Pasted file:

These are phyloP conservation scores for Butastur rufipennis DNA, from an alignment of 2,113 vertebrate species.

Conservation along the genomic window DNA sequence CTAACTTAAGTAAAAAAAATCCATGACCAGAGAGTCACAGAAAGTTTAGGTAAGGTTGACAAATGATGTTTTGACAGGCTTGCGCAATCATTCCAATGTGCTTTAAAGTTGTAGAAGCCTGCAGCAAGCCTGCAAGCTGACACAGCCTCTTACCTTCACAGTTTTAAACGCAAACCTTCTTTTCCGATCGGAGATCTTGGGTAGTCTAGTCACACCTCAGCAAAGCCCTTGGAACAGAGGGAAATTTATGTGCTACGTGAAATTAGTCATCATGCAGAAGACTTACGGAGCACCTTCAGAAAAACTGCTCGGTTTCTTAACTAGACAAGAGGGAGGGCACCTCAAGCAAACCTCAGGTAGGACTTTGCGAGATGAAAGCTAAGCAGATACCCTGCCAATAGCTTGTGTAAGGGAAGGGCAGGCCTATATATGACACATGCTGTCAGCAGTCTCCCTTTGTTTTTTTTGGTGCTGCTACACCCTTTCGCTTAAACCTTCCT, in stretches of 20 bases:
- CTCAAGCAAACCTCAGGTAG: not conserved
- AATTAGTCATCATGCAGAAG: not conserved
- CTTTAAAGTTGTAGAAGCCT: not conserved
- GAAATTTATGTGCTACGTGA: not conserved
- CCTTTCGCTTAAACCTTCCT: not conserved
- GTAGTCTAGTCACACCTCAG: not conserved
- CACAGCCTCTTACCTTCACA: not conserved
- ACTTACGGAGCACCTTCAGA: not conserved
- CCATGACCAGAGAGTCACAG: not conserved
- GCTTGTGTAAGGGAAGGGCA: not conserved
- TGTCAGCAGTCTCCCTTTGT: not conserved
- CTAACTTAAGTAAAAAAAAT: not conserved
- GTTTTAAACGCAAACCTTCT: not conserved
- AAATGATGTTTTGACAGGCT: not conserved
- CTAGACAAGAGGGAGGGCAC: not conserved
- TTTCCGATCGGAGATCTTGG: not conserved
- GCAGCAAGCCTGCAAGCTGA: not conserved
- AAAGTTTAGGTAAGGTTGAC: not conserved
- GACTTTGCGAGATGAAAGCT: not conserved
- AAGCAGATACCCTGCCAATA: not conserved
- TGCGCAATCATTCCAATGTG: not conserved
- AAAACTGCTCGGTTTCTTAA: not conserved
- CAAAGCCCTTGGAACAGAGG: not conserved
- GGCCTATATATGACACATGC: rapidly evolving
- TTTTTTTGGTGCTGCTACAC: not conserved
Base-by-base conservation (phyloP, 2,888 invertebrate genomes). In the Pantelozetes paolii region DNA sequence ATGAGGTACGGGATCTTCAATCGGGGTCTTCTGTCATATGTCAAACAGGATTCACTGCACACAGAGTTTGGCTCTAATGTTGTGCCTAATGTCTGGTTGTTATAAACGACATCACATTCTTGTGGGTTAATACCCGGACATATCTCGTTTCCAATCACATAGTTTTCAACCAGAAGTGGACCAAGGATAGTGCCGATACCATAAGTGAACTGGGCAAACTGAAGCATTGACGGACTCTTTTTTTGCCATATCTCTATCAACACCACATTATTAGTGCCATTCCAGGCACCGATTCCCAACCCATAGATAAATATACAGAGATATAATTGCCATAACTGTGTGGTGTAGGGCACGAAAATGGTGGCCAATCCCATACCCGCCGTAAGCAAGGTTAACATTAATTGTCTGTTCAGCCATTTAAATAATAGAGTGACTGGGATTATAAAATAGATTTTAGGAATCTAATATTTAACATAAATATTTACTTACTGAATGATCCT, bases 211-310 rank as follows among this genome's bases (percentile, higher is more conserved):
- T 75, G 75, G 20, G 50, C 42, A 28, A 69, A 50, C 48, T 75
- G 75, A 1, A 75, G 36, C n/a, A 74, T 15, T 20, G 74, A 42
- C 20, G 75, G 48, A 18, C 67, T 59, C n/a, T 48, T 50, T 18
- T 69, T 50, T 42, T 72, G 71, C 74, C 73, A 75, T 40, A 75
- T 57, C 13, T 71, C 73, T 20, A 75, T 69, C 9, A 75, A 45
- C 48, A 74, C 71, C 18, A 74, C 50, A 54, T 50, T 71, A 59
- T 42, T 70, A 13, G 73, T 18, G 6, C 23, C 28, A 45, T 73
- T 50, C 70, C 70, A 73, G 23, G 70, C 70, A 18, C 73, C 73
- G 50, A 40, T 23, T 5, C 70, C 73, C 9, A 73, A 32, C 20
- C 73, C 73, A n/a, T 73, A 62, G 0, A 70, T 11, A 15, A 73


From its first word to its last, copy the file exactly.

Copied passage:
These are phyloP conservation scores for Butastur rufipennis DNA, from an alignment of 2,113 vertebrate species.

Conservation along the genomic window DNA sequence CTAACTTAAGTAAAAAAAATCCATGACCAGAGAGTCACAGAAAGTTTAGGTAAGGTTGACAAATGATGTTTTGACAGGCTTGCGCAATCATTCCAATGTGCTTTAAAGTTGTAGAAGCCTGCAGCAAGCCTGCAAGCTGACACAGCCTCTTACCTTCACAGTTTTAAACGCAAACCTTCTTTTCCGATCGGAGATCTTGGGTAGTCTAGTCACACCTCAGCAAAGCCCTTGGAACAGAGGGAAATTTATGTGCTACGTGAAATTAGTCATCATGCAGAAGACTTACGGAGCACCTTCAGAAAAACTGCTCGGTTTCTTAACTAGACAAGAGGGAGGGCACCTCAAGCAAACCTCAGGTAGGACTTTGCGAGATGAAAGCTAAGCAGATACCCTGCCAATAGCTTGTGTAAGGGAAGGGCAGGCCTATATATGACACATGCTGTCAGCAGTCTCCCTTTGTTTTTTTTGGTGCTGCTACACCCTTTCGCTTAAACCTTCCT, in stretches of 20 bases:
- CTCAAGCAAACCTCAGGTAG: not conserved
- AATTAGTCATCATGCAGAAG: not conserved
- CTTTAAAGTTGTAGAAGCCT: not conserved
- GAAATTTATGTGCTACGTGA: not conserved
- CCTTTCGCTTAAACCTTCCT: not conserved
- GTAGTCTAGTCACACCTCAG: not conserved
- CACAGCCTCTTACCTTCACA: not conserved
- ACTTACGGAGCACCTTCAGA: not conserved
- CCATGACCAGAGAGTCACAG: not conserved
- GCTTGTGTAAGGGAAGGGCA: not conserved
- TGTCAGCAGTCTCCCTTTGT: not conserved
- CTAACTTAAGTAAAAAAAAT: not conserved
- GTTTTAAACGCAAACCTTCT: not conserved
- AAATGATGTTTTGACAGGCT: not conserved
- CTAGACAAGAGGGAGGGCAC: not conserved
- TTTCCGATCGGAGATCTTGG: not conserved
- GCAGCAAGCCTGCAAGCTGA: not conserved
- AAAGTTTAGGTAAGGTTGAC: not conserved
- GACTTTGCGAGATGAAAGCT: not conserved
- AAGCAGATACCCTGCCAATA: not conserved
- TGCGCAATCATTCCAATGTG: not conserved
- AAAACTGCTCGGTTTCTTAA: not conserved
- CAAAGCCCTTGGAACAGAGG: not conserved
- GGCCTATATATGACACATGC: rapidly evolving
- TTTTTTTGGTGCTGCTACAC: not conserved
Base-by-base conservation (phyloP, 2,888 invertebrate genomes). In the Pantelozetes paolii region DNA sequence ATGAGGTACGGGATCTTCAATCGGGGTCTTCTGTCATATGTCAAACAGGATTCACTGCACACAGAGTTTGGCTCTAATGTTGTGCCTAATGTCTGGTTGTTATAAACGACATCACATTCTTGTGGGTTAATACCCGGACATATCTCGTTTCCAATCACATAGTTTTCAACCAGAAGTGGACCAAGGATAGTGCCGATACCATAAGTGAACTGGGCAAACTGAAGCATTGACGGACTCTTTTTTTGCCATATCTCTATCAACACCACATTATTAGTGCCATTCCAGGCACCGATTCCCAACCCATAGATAAATATACAGAGATATAATTGCCATAACTGTGTGGTGTAGGGCACGAAAATGGTGGCCAATCCCATACCCGCCGTAAGCAAGGTTAACATTAATTGTCTGTTCAGCCATTTAAATAATAGAGTGACTGGGATTATAAAATAGATTTTAGGAATCTAATATTTAACATAAATATTTACTTACTGAATGATCCT, bases 211-310 rank as follows among this genome's bases (percentile, higher is more conserved):
- T 75, G 75, G 20, G 50, C 42, A 28, A 69, A 50, C 48, T 75
- G 75, A 1, A 75, G 36, C n/a, A 74, T 15, T 20, G 74, A 42
- C 20, G 75, G 48, A 18, C 67, T 59, C n/a, T 48, T 50, T 18
- T 69, T 50, T 42, T 72, G 71, C 74, C 73, A 75, T 40, A 75
- T 57, C 13, T 71, C 73, T 20, A 75, T 69, C 9, A 75, A 45
- C 48, A 74, C 71, C 18, A 74, C 50, A 54, T 50, T 71, A 59
- T 42, T 70, A 13, G 73, T 18, G 6, C 23, C 28, A 45, T 73
- T 50, C 70, C 70, A 73, G 23, G 70, C 70, A 18, C 73, C 73
- G 50, A 40, T 23, T 5, C 70, C 73, C 9, A 73, A 32, C 20
- C 73, C 73, A n/a, T 73, A 62, G 0, A 70, T 11, A 15, A 73